According to newly published research by Jamie Fox, Principal Analyst at Interact Analysis (and one of the speakers in our webinar on biomethane and hydrogen), hydrogen internal combustion engines (H2 ICE) are forecast to be sold in 220,000 vehicles in 2035. The market is currently in development and most shipments will be after 2030 in areas such as trucks and off-road machines such as excavators, loaders and agricultural machinery.

However, challenging conditions in most applications mean that the shipments will only be a small minority of vehicles sold. H2 ICE is forecast to never reach the level of diesel or battery electric vehicles, as it instead looks to establish niches.

H2 ICE vehicles do have some notable advantages. The engine technology is reasonably similar to diesel engines, enabling use of existing knowledge, design and production vehicles. The vehicles can deliver high power, work with impure fuel, work in dirty and dusty conditions and refuel quickly.

On the other hand, there is no hydrogen infrastructure in place in almost all locations in the world, there is a lack of awareness about the technology and limited development so far. Most importantly, the current cost of hydrogen fuel is high – it will need a big reduction before the vehicles can become competitive. Even at half the cost of today, H2 ICE vehicles do not have a good total cost of ownership. The cost of the engine is not substantial, but the cost of the tanks adds a lot to the cost of the vehicle, then there is infrastructure and above all the hydrogen fuel.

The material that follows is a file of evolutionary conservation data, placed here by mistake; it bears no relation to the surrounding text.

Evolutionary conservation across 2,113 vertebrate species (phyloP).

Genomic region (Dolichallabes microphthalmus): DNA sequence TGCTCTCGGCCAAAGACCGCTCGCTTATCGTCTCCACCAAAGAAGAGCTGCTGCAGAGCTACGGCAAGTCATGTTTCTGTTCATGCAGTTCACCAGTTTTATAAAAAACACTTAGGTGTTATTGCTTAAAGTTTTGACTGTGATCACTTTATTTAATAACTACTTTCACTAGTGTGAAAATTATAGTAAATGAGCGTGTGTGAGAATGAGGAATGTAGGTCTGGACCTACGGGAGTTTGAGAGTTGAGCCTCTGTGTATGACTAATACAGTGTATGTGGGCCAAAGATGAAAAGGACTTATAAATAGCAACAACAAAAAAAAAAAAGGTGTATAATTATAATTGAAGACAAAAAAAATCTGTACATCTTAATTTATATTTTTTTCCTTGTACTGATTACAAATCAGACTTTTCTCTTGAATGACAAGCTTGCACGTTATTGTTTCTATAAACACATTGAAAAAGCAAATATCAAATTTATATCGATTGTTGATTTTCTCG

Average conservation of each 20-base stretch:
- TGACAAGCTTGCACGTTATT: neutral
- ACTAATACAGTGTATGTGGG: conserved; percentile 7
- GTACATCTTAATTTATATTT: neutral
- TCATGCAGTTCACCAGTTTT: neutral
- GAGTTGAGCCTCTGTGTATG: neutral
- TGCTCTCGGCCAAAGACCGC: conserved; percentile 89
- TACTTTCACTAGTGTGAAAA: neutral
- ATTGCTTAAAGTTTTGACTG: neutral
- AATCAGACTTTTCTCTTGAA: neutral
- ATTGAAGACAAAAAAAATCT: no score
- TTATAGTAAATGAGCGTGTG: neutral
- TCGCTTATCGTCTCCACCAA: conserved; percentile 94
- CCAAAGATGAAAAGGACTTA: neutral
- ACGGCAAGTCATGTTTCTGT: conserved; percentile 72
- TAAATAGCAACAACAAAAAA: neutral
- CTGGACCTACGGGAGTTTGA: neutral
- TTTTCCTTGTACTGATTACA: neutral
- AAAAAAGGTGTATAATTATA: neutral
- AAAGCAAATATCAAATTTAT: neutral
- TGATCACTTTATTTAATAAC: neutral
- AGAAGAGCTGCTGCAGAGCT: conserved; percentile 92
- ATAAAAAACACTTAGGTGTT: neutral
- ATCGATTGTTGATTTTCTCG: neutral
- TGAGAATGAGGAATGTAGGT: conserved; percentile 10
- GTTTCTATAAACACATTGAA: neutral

In almost all cases, either diesel or BEV will be less expensive than H2 ICE (often both). So where does that leave the hydrogen engine? Firstly, early sales of a new technology are not necessarily made on rigorous practical grounds, and a minority of potential customers are willing to disregard total cost of ownership (TCO) in order to be the first to showcase a new technology.

Secondly, H2 ICE will target companies that are looking to move away from diesel for environmental/ legislative reasons but work in areas where BEVs cannot easily do the job. In large, off-road vehicles redesigning a machine for BEV just to sell 10 or 100 units will be slow to happen given that vendors of batteries and BEV vehicles are already struggling to keep up with existing demand. H2 ICE offers a simpler way to redesign many different types of off-highway vehicles. Battery weight is also sometimes cited as an issue for larger vehicles. Perhaps more importantly, some off-highway vehicles are in operation 10 or 15 hours a day. This is fundamentally difficult for BEV vehicles as the battery would run out.

Interact Analysis still forecasts more shipments for H2 in trucks, however. This is simply because the total available market for trucks is so large, and even a small share amounts to a significant share of vehicles. In September 2022. a project was announced in relation to hydrogen ICE trucks. The project is called HyCET (Hydrogen Combustion Engine Trucks) and is led by the BMW Group, along with Deutz, Volvo Trucks, DHL Freight, TotalEnergies, and Keyou GmbH. It is planned to develop an 18-ton truck with a Deutz engine. The project will use funding from the German Federal Ministry for Digital and Transport (BMDV).

However, while H2 ICE vehicles can – at least in theory – be zero carbon eventually – NOx emissions will still remain. While the NOx emissions are expected to be lower than diesel, and many are working on this, they cannot be reduced all the way to zero. While some may say that this is a reasonable trade off, questions remain about whether that will be enough for legislators in places such as California and the EU.

To read the full research by Interact Analysis, click here.

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